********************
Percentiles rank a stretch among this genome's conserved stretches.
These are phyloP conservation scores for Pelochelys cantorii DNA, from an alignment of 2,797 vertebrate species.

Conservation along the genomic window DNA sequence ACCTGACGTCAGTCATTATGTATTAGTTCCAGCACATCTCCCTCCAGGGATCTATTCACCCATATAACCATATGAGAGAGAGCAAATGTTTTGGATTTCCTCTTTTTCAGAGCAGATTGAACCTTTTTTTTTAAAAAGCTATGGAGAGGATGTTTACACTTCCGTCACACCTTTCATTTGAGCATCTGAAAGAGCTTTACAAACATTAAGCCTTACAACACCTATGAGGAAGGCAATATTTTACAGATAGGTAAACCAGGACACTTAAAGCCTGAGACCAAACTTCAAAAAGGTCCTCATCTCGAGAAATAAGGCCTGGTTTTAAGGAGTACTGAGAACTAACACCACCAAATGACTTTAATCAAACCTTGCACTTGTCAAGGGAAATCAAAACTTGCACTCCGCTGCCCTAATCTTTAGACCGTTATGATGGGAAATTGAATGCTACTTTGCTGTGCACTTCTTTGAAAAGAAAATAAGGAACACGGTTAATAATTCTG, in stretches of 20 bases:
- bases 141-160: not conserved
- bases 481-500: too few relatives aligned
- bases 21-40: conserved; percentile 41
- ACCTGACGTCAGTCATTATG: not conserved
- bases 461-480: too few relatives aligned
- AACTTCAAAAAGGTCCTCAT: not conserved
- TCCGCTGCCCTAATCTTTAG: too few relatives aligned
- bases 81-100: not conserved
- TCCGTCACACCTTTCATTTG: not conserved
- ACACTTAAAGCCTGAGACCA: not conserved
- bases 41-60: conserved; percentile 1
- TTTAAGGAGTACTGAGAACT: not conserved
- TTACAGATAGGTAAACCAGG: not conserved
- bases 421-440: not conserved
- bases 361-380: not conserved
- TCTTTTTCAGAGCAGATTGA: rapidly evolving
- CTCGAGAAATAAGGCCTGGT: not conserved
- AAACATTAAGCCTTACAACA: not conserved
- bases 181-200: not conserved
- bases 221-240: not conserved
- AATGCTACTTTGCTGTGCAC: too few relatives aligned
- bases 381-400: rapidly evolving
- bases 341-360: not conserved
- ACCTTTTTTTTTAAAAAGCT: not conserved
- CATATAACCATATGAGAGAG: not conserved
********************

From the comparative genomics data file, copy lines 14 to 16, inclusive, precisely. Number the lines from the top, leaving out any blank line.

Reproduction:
- bases 41-60: conserved; percentile 1
- TTTAAGGAGTACTGAGAACT: not conserved
- TTACAGATAGGTAAACCAGG: not conserved